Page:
Deputy Secretary of State William Burns hosted a "productive" lunch meeting with Indian Ambassador S Jaishankar and both sides affirmed the importance of US-India strategic partnership and "discussed initial preparations for a range of upcoming bilateral meetings and exchanges," a statement from US State Department said.

"They agreed that the past several weeks have been challenging, and affirmed that we are both committed to moving forward to resume cooperation on the broad range of bilateral issues," the statement said.

The two officials also discussed matters raised by the Foreign Ministry during the dispute, including alleged issues with the American Embassy School, the statement said. Burns said that Washington took the concerns very seriously and will continue to address them via appropriate diplomatic channels.

The statement said, "Both Burns and Jaishankar affirmed our shared commitment to continue joint US-India work on issues such as clean energy and climate change, defense, economic and trade engagement, counterterrorism, and civil nuclear development."

On Saturday, India blamed United States for what it called a "mini crisis" over the arrest and strip search of its deputy consul general in New York last month and said more work was needed to repair ties.

The diplomat, Devyani Khobragade, 39, was arrested in December on charges of visa fraud and lying to US authorities on what she paid her housekeeper. Her treatment provoked protests in India and dealt a serious blow to US efforts to strengthen ties.

Tit for tat

India sharply curbed privileges offered to US diplomats in retaliation and asked Washington on Friday to withdraw a diplomat from New Delhi in response to Khobragade's effective expulsion from the United States last week.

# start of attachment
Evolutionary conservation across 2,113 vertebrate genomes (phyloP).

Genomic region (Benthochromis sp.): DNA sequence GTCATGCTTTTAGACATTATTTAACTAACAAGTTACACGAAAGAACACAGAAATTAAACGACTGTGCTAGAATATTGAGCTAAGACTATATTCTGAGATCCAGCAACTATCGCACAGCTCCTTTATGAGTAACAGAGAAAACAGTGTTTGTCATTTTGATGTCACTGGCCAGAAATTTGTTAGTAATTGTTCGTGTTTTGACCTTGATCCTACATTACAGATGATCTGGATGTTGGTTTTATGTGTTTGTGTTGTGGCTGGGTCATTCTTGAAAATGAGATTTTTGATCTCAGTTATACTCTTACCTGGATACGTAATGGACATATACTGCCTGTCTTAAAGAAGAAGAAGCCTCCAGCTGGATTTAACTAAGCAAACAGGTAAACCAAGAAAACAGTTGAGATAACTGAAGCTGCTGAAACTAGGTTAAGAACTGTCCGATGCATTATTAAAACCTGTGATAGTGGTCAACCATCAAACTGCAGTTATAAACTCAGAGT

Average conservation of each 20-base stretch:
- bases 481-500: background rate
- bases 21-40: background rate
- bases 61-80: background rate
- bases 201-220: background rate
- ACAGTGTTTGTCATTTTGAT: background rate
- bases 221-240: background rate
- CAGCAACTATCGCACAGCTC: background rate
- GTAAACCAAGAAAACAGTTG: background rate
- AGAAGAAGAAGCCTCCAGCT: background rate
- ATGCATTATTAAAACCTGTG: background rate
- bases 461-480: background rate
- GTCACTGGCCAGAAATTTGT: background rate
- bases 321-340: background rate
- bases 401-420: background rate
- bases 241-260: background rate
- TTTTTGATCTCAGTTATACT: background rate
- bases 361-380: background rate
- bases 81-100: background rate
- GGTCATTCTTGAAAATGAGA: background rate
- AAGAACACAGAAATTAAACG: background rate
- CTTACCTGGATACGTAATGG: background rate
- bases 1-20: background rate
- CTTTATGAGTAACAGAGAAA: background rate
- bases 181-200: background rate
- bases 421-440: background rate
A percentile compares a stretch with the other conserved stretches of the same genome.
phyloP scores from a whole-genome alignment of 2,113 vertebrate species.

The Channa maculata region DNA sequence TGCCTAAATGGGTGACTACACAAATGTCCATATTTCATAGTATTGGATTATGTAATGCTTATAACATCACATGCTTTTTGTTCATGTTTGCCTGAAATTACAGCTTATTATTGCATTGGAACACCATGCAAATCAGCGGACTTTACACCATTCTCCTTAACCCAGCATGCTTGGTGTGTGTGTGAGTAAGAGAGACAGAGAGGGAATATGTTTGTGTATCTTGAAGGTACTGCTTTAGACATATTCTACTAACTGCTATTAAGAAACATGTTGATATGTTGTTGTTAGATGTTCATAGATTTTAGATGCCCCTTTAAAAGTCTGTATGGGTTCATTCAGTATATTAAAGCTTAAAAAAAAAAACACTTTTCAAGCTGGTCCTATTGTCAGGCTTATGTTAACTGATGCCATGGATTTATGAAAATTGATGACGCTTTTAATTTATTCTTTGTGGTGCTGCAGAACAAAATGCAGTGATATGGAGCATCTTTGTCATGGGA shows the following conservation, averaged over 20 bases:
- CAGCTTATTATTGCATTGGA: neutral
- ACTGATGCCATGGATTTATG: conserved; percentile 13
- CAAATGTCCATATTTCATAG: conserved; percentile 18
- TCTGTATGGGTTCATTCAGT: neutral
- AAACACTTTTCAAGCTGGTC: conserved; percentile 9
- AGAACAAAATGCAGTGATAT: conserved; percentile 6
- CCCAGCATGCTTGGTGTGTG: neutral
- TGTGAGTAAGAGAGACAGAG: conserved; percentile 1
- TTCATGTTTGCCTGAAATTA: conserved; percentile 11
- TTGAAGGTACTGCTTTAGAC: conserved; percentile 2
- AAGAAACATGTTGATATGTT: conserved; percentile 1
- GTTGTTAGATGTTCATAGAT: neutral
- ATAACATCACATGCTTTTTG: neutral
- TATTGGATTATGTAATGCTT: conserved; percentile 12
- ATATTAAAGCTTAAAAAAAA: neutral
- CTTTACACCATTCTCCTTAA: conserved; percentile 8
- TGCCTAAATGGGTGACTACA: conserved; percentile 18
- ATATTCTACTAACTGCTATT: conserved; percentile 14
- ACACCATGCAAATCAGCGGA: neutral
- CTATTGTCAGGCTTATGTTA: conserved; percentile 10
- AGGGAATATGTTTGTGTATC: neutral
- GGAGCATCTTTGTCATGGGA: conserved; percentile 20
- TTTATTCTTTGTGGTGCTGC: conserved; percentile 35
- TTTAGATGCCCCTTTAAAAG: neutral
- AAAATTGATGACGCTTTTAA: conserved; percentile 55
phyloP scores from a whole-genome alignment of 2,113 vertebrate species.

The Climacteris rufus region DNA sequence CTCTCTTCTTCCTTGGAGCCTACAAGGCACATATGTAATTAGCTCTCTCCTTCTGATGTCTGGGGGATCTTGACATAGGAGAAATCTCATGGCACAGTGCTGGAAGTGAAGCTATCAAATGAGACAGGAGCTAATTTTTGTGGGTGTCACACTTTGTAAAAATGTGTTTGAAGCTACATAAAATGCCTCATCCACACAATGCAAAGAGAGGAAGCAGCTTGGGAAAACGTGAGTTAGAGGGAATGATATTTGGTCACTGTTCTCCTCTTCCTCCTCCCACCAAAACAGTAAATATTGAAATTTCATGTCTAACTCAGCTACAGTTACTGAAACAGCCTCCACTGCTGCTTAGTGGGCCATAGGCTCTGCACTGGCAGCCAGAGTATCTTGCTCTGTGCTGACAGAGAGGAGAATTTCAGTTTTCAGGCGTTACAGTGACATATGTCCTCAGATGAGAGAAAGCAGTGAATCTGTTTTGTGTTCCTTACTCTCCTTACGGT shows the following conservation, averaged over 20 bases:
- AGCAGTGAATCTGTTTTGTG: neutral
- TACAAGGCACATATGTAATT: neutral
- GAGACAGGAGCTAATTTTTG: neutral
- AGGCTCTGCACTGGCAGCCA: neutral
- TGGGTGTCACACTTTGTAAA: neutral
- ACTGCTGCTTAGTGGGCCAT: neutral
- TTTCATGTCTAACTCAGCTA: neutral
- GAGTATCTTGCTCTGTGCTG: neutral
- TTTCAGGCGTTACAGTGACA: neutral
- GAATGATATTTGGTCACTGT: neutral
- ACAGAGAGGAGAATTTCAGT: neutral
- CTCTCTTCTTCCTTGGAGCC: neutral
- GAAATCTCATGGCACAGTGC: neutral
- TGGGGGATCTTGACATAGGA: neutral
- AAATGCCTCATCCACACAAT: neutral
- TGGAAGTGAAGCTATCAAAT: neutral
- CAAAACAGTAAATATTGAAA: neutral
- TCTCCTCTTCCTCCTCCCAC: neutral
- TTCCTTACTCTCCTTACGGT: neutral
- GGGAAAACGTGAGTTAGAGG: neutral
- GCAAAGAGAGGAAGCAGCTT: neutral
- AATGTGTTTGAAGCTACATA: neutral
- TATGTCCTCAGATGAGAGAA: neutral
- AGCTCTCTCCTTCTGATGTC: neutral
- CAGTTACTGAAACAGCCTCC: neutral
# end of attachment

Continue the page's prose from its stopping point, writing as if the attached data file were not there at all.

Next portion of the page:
As part of its measures, India last week ordered the US Embassy to close a club for expatriate Americans in New Delhi and a government source said it was also preparing to take steps against the embassy school, which it suspected may be employing some staff in violation of visa requirements.

The dispute also led to the postponement of two high-level visits by US officials, including one by Energy Secretary Ernest Moniz.

On Tuesday, a lawyer for Khobragade asked a US judge to throw out the charges against her, arguing that her diplomatic status, granted by the State Department last week as part of a deal that saw her leave the country, gave her absolute immunity from prosecution, even for incidents that allegedly occurred before her accreditation.

If Judge Shira Scheindlin were to dismiss the indictment that would presumably permit Khobragade, whose husband and children are US citizens, to travel freely to United States. State Department officials have said they do not believe her immunity is retroactive.

Foreign Minister Salman Khurshid said on the weekend the United States should have warned senior officials visiting Washington a day before Khobragade's arrest. He added, however, that the core of US-Indian relationship was very strong and that he did not expect lasting damage from what has turned into the biggest rift in years.

The two countries cooperate on a wide range of issues including counterterrorism, regional security and defense. India is also a major market for US weapons.


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